Patrick Albanese


I am 52 as well, and receive an AARP solicitation every few weeks. But I also have a 3 year old son and a 4 year old daughter, so those pieces of direct mail are often interspersed with offers for all kinds of kid related items.

I find it a wonderful juxtaposition. "I can't be old. Chuck E Cheese sent me a coupon!"

Mary Mancera

I hear ya David. What other stage of life lasts 30 years? AARP is behind the times.


I can tell you how to get off a mailing list, anyones in fact, real quick....Cost them money.

All that mail has some sort of Business Reply Envelope where they pay the postage for its return. Contracts with the post office, they HAVE to pay for any return mail using those prepaid envelopes. And the amount is higher than regular postage.

The max amount the postal service will take is 70 lbs with a combined width, height and gurth of 108 inches..

So simply take one of their business reply envelopes, use some shipping tape and apply it to a cinder block, which are still fairly cheap. That will run them $30.00 or so in return postage.

Do that a couple of times, and they will get the message.

You can write them all the letters you want to get off of a mailing list, and that never works.. this does...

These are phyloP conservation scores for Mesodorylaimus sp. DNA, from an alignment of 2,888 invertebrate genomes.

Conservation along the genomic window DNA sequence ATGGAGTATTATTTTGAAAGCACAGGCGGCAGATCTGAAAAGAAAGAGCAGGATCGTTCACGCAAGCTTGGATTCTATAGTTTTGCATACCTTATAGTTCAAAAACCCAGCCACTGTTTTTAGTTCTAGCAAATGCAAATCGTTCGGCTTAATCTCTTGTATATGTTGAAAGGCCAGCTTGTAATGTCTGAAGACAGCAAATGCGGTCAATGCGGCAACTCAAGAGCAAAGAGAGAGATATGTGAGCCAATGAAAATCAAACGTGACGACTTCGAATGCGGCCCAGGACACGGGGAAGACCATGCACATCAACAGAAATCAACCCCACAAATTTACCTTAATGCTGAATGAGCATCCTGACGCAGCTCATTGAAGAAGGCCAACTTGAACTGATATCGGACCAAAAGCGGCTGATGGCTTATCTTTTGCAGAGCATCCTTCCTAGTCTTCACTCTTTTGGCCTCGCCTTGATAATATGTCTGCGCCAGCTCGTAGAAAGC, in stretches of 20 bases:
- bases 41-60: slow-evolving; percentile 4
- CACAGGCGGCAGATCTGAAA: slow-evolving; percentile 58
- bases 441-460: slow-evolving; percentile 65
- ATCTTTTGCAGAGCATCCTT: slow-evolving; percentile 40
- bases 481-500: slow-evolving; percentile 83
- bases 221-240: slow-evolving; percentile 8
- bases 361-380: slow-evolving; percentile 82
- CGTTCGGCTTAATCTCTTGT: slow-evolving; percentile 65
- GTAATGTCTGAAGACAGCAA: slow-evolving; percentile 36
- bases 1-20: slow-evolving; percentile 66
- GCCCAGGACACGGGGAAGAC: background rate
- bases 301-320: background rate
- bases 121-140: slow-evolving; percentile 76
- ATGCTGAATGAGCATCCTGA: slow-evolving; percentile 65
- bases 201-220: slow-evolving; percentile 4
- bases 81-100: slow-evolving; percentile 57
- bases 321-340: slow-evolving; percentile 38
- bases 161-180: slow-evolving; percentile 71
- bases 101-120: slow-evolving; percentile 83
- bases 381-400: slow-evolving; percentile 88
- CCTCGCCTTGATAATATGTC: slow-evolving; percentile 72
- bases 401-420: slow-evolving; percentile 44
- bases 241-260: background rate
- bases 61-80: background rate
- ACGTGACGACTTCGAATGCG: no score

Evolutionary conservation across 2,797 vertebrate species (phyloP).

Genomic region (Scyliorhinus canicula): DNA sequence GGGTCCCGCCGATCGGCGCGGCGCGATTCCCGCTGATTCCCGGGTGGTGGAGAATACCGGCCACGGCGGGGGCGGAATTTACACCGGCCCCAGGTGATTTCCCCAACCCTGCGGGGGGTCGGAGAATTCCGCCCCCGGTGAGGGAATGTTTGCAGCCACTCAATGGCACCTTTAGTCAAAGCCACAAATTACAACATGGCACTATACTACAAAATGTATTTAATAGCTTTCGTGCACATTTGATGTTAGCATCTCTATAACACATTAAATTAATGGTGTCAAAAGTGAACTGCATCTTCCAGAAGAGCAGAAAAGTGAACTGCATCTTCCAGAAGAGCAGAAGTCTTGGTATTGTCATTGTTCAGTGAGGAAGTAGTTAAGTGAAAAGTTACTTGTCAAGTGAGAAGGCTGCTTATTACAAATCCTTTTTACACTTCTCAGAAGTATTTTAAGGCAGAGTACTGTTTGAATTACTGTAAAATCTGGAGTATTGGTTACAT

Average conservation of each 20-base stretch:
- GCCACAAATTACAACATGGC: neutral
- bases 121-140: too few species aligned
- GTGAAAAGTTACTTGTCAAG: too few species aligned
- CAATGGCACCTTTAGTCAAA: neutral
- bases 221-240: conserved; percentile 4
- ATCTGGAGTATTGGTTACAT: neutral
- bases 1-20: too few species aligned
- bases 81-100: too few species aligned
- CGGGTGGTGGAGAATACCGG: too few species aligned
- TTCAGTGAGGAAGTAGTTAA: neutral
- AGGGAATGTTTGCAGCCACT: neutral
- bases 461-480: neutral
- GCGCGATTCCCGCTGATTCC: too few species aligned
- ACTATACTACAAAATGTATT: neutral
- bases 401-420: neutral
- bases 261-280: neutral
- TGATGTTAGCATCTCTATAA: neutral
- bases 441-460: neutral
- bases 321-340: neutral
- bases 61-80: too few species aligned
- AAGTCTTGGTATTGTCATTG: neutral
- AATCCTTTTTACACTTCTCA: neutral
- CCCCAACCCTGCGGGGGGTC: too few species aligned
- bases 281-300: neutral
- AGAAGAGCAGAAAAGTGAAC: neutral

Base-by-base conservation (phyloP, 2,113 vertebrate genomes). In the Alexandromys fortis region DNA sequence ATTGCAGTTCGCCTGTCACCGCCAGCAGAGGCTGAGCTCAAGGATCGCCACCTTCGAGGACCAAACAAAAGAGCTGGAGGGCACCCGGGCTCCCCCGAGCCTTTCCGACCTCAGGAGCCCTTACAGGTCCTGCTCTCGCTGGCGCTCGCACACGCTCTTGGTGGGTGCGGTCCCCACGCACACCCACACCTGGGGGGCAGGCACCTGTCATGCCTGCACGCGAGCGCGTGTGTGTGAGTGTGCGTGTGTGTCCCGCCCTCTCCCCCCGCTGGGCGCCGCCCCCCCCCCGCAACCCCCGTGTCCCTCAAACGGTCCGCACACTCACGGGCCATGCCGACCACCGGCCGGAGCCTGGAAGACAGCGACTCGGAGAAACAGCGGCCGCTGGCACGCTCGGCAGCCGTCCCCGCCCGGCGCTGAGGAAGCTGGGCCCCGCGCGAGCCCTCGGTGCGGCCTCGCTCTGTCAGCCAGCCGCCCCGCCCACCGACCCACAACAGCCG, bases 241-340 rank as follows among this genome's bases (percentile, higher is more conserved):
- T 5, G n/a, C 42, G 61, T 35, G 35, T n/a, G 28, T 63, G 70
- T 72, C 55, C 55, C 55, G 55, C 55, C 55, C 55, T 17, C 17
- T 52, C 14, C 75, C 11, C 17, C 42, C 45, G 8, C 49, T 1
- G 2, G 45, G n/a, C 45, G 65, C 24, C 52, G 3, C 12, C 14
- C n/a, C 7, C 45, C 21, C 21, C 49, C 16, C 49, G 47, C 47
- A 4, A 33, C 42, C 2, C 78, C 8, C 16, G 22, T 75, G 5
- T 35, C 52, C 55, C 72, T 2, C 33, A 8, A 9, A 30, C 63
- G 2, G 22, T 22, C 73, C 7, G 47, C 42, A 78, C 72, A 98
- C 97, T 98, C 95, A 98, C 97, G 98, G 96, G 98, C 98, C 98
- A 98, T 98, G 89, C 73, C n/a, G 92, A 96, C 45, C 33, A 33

If the keep sending you stuff, switch to using an old bald tire..
a Pickup truck sized one..they get the message fairly quick.

Not only does it work, it gives one a feeling of satisfaction.

Also considering that these places all sell mailing lists back and forth, believe me.. it will get you off of a lot of other people's mailing list real fast..

a bald 31 x 10.50 truck tire costs them about $75 or $80.. and by postal contract, they have to pay for it..whether they like it or not.

I'll guarantee this works real well..

I learned this off of a lady who was a customer of mine about 10 years ago. She was trying to get off of some company's mailing list, and after a zillion letters to them, nothing worked.. her son who worked for the Post Office told her about this.

So she tried it several times.. Not only did she get off that mailing list, but a whole bunch of others..plus she was rewarded with a scathing letter from that company's president.

Which she promptly framed and put on the wall in her office.
gotta love happy endings like that one.

David Meerman Scott

Elaine, Wow. Cool idea! I would love to try it some time. Thanks for taking the time to share with us.

karry franklin